THE Commissioner for Health in Lagos State, Dr Jide Idris, on Tuesday called on stakeholders to channel their efforts toward drastic reduction of maternal and child mortality rates in the state.
Idris, who made the call at a Town Hall Meeting on Maternal and Child Mortality Reduction Programme in Lagos, said that the interventions must also involve the community.
The commissioner said that the state baseline survey conducted in 2010 showed a maternal mortality rate of 555 per 100,000 live births.
According to him, continuous community sensitisation as a strategy is crucial if any appreciable improvement in health indices is to be noticed.
“It was suggested that lack of progress toward preventing these avoidable deaths occurred because education was provided only for women and not for the whole community.
“Also, because other barriers to healthcare such as the cost of getting to a facility persisted.
“There is, therefore, the urgent need to channel efforts toward the drastic reduction of these avoidable deaths.
“This can be achieved via universal access to quality healthcare services and provision of skilled attendance during pregnancy.
“Also, childbirth and post-natal period at all levels of the healthcare delivery system; and strengthening of the capacity of individuals, families and communities to improve maternal and neonatal health,’’ Idris said.
He said that the state would start the Lagos State Health Insurance Scheme where individuals and their families would have access to quality healthcare as needed.
Idris said: “This aims to remove the financial burdens usually experienced at the point of accessing care.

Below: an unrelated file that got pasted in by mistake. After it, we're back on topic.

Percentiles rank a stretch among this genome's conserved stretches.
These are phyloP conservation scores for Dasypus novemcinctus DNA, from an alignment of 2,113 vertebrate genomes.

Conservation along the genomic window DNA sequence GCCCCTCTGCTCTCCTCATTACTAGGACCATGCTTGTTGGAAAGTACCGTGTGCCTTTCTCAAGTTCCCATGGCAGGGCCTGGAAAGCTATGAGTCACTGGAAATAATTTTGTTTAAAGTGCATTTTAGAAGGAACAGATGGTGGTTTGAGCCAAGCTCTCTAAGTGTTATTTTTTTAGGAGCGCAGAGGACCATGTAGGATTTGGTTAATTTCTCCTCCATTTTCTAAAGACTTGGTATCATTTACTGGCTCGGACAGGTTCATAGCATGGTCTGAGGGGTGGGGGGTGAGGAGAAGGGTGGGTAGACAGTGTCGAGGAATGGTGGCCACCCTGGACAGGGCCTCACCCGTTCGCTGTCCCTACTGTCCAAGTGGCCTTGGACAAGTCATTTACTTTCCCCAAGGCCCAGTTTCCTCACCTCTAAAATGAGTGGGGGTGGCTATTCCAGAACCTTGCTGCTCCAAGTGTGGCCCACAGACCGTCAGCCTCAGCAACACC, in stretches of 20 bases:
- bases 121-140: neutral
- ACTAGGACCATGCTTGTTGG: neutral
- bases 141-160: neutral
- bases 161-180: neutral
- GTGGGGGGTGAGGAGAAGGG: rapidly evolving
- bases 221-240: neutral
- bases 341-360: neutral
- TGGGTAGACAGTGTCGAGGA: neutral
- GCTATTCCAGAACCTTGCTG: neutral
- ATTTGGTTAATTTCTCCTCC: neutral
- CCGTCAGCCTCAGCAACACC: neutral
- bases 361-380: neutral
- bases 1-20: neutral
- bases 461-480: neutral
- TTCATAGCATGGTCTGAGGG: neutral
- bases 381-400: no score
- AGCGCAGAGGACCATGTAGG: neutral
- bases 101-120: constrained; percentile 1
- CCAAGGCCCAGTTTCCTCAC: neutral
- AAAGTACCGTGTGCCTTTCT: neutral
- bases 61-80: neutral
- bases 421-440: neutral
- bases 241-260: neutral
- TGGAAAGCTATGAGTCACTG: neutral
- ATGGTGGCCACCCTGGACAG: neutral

“It also provides necessary healthcare coverage for all citizens of our great state.’’
Also, the Chairman, Surulere Local Government Area, Mr Tajudeen Ajide, said that his administration was ready to promote the health sector and ensure positive targets on health issues were met.
Ajide said that his administration had deployed all necessary resources to advance the sector, especially the primary healthcare services.
“The event is a great stride in the collective effort toward checkmating all health challenges affecting mothers and their new babies.
“This programme is an opportunity to have children from zero to 59 months to be vaccinated against vaccine preventable diseases of any nature,’’ the chairman said.
In his remarks, the Medical Officer, Akerele Primary Healthcare Centre, Surulere Local Government Area, Dr Kayode Odufuwa, said the programme was part of the strategies to reduce preventable deaths of children and mothers.
Odufuwa said that the programme sought to encourage birth spacing among mothers to enable them to care for themselves and their children.
“We know that many children are dying from preventable diseases and without community involvement; it is difficult because many people are not educated on what to do.
“So, this programme is an avenue to let people know that there are certain strategies to put in place, starting from their nutrition.
“Also, when a child is born, you exclusively breastfeed the child, who needs to be immunised.
“For mothers, after having the number of children they want, they can go for family planning.
“A lot of packages have been put in place in terms of immunisation of our children.
“These are some of the deliveries that have been put in place to reduce maternal and child mortality,’’ Odufuwa said.
– Dec. 11, 2018 @ 16:29 GMT |